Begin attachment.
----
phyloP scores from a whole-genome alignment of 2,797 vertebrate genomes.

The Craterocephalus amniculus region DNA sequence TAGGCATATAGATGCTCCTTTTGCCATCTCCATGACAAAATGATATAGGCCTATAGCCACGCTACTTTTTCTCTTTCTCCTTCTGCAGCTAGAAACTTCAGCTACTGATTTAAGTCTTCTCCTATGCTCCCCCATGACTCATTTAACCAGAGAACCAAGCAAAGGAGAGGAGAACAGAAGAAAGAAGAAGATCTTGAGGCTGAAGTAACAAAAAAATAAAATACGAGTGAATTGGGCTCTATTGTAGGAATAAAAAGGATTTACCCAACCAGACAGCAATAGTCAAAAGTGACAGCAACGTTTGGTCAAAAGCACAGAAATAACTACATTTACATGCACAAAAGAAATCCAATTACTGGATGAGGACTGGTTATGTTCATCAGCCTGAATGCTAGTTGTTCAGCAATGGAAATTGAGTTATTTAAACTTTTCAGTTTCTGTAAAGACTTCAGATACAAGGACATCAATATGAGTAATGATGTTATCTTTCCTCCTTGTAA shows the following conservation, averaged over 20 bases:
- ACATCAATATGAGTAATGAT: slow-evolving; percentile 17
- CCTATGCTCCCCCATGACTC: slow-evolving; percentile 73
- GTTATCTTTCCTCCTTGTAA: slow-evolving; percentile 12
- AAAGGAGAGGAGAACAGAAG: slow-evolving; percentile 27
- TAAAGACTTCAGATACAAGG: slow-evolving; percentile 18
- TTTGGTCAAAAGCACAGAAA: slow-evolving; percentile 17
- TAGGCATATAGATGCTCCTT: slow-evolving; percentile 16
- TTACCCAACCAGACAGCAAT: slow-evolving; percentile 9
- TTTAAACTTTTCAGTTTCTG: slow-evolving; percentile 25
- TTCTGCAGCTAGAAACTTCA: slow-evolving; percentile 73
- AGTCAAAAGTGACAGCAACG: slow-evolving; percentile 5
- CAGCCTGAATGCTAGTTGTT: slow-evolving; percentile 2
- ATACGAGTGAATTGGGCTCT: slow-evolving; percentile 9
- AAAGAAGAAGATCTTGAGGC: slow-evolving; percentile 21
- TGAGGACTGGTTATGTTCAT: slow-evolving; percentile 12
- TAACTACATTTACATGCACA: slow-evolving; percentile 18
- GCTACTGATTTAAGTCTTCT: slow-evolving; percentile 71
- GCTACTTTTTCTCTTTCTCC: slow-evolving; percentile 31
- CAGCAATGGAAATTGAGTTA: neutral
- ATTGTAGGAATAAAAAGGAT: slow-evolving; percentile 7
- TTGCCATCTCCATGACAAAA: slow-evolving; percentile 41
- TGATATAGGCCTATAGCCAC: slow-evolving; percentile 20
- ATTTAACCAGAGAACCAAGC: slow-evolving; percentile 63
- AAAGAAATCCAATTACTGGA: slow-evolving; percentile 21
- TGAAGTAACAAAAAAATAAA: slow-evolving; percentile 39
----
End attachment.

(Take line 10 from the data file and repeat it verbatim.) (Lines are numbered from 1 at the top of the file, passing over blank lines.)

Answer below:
- TTACCCAACCAGACAGCAAT: slow-evolving; percentile 9